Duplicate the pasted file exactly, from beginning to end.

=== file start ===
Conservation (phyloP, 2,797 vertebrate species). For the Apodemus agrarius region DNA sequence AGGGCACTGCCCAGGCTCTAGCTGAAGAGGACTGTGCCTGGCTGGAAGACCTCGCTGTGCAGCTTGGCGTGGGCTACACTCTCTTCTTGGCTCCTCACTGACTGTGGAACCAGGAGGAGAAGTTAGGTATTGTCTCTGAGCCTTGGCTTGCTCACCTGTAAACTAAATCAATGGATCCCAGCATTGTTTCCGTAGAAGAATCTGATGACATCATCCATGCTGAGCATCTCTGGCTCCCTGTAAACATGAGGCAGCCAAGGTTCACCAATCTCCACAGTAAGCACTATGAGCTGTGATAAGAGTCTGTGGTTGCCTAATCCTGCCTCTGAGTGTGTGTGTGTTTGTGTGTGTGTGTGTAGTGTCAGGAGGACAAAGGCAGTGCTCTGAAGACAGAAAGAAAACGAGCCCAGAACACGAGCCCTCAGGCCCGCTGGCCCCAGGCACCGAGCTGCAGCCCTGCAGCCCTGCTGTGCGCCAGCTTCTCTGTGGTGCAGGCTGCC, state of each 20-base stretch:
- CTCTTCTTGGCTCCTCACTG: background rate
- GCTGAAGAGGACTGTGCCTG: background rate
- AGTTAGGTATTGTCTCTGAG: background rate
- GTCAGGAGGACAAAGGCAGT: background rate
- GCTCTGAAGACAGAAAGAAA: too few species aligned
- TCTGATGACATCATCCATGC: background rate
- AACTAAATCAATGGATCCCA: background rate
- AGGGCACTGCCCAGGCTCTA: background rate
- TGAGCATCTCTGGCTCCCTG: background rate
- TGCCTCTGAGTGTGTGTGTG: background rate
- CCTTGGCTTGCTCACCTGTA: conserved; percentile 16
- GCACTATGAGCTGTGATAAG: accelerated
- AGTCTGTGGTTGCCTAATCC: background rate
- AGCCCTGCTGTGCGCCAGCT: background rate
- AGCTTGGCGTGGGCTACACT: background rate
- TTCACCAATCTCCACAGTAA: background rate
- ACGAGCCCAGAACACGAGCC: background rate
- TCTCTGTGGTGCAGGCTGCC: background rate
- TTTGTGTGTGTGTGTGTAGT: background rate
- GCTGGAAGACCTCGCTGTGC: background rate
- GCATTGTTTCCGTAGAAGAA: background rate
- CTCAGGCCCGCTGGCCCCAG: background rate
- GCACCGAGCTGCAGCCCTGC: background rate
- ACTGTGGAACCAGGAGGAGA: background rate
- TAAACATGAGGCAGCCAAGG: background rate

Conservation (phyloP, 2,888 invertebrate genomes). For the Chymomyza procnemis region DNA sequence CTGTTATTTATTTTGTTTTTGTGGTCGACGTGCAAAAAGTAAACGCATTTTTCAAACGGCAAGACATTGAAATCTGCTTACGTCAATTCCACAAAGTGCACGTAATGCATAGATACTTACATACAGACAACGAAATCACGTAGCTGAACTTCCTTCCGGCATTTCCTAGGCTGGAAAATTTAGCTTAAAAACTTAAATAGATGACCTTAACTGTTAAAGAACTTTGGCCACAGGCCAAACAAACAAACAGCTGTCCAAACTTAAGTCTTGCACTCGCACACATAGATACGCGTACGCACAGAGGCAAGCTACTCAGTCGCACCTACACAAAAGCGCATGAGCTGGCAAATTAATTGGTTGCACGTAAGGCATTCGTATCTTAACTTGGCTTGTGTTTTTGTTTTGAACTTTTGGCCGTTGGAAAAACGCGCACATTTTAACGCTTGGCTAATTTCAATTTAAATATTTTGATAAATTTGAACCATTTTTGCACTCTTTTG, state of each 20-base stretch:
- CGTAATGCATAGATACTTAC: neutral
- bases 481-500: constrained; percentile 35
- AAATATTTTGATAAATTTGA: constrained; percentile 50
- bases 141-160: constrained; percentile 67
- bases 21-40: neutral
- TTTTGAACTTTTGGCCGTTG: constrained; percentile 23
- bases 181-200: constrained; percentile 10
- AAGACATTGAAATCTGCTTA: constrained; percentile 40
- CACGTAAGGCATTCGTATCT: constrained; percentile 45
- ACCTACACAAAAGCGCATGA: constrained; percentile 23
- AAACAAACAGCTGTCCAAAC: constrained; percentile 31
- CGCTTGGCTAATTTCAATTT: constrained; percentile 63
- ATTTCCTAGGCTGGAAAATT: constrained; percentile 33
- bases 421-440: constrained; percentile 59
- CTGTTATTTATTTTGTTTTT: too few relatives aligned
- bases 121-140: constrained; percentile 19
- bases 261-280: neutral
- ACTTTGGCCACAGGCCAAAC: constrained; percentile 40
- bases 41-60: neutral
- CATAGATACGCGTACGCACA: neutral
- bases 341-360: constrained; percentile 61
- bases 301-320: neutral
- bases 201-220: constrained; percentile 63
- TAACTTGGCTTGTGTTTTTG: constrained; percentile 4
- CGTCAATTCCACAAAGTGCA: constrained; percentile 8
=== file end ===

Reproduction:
Conservation (phyloP, 2,797 vertebrate species). For the Apodemus agrarius region DNA sequence AGGGCACTGCCCAGGCTCTAGCTGAAGAGGACTGTGCCTGGCTGGAAGACCTCGCTGTGCAGCTTGGCGTGGGCTACACTCTCTTCTTGGCTCCTCACTGACTGTGGAACCAGGAGGAGAAGTTAGGTATTGTCTCTGAGCCTTGGCTTGCTCACCTGTAAACTAAATCAATGGATCCCAGCATTGTTTCCGTAGAAGAATCTGATGACATCATCCATGCTGAGCATCTCTGGCTCCCTGTAAACATGAGGCAGCCAAGGTTCACCAATCTCCACAGTAAGCACTATGAGCTGTGATAAGAGTCTGTGGTTGCCTAATCCTGCCTCTGAGTGTGTGTGTGTTTGTGTGTGTGTGTGTAGTGTCAGGAGGACAAAGGCAGTGCTCTGAAGACAGAAAGAAAACGAGCCCAGAACACGAGCCCTCAGGCCCGCTGGCCCCAGGCACCGAGCTGCAGCCCTGCAGCCCTGCTGTGCGCCAGCTTCTCTGTGGTGCAGGCTGCC, state of each 20-base stretch:
- CTCTTCTTGGCTCCTCACTG: background rate
- GCTGAAGAGGACTGTGCCTG: background rate
- AGTTAGGTATTGTCTCTGAG: background rate
- GTCAGGAGGACAAAGGCAGT: background rate
- GCTCTGAAGACAGAAAGAAA: too few species aligned
- TCTGATGACATCATCCATGC: background rate
- AACTAAATCAATGGATCCCA: background rate
- AGGGCACTGCCCAGGCTCTA: background rate
- TGAGCATCTCTGGCTCCCTG: background rate
- TGCCTCTGAGTGTGTGTGTG: background rate
- CCTTGGCTTGCTCACCTGTA: conserved; percentile 16
- GCACTATGAGCTGTGATAAG: accelerated
- AGTCTGTGGTTGCCTAATCC: background rate
- AGCCCTGCTGTGCGCCAGCT: background rate
- AGCTTGGCGTGGGCTACACT: background rate
- TTCACCAATCTCCACAGTAA: background rate
- ACGAGCCCAGAACACGAGCC: background rate
- TCTCTGTGGTGCAGGCTGCC: background rate
- TTTGTGTGTGTGTGTGTAGT: background rate
- GCTGGAAGACCTCGCTGTGC: background rate
- GCATTGTTTCCGTAGAAGAA: background rate
- CTCAGGCCCGCTGGCCCCAG: background rate
- GCACCGAGCTGCAGCCCTGC: background rate
- ACTGTGGAACCAGGAGGAGA: background rate
- TAAACATGAGGCAGCCAAGG: background rate

Conservation (phyloP, 2,888 invertebrate genomes). For the Chymomyza procnemis region DNA sequence CTGTTATTTATTTTGTTTTTGTGGTCGACGTGCAAAAAGTAAACGCATTTTTCAAACGGCAAGACATTGAAATCTGCTTACGTCAATTCCACAAAGTGCACGTAATGCATAGATACTTACATACAGACAACGAAATCACGTAGCTGAACTTCCTTCCGGCATTTCCTAGGCTGGAAAATTTAGCTTAAAAACTTAAATAGATGACCTTAACTGTTAAAGAACTTTGGCCACAGGCCAAACAAACAAACAGCTGTCCAAACTTAAGTCTTGCACTCGCACACATAGATACGCGTACGCACAGAGGCAAGCTACTCAGTCGCACCTACACAAAAGCGCATGAGCTGGCAAATTAATTGGTTGCACGTAAGGCATTCGTATCTTAACTTGGCTTGTGTTTTTGTTTTGAACTTTTGGCCGTTGGAAAAACGCGCACATTTTAACGCTTGGCTAATTTCAATTTAAATATTTTGATAAATTTGAACCATTTTTGCACTCTTTTG, state of each 20-base stretch:
- CGTAATGCATAGATACTTAC: neutral
- bases 481-500: constrained; percentile 35
- AAATATTTTGATAAATTTGA: constrained; percentile 50
- bases 141-160: constrained; percentile 67
- bases 21-40: neutral
- TTTTGAACTTTTGGCCGTTG: constrained; percentile 23
- bases 181-200: constrained; percentile 10
- AAGACATTGAAATCTGCTTA: constrained; percentile 40
- CACGTAAGGCATTCGTATCT: constrained; percentile 45
- ACCTACACAAAAGCGCATGA: constrained; percentile 23
- AAACAAACAGCTGTCCAAAC: constrained; percentile 31
- CGCTTGGCTAATTTCAATTT: constrained; percentile 63
- ATTTCCTAGGCTGGAAAATT: constrained; percentile 33
- bases 421-440: constrained; percentile 59
- CTGTTATTTATTTTGTTTTT: too few relatives aligned
- bases 121-140: constrained; percentile 19
- bases 261-280: neutral
- ACTTTGGCCACAGGCCAAAC: constrained; percentile 40
- bases 41-60: neutral
- CATAGATACGCGTACGCACA: neutral
- bases 341-360: constrained; percentile 61
- bases 301-320: neutral
- bases 201-220: constrained; percentile 63
- TAACTTGGCTTGTGTTTTTG: constrained; percentile 4
- CGTCAATTCCACAAAGTGCA: constrained; percentile 8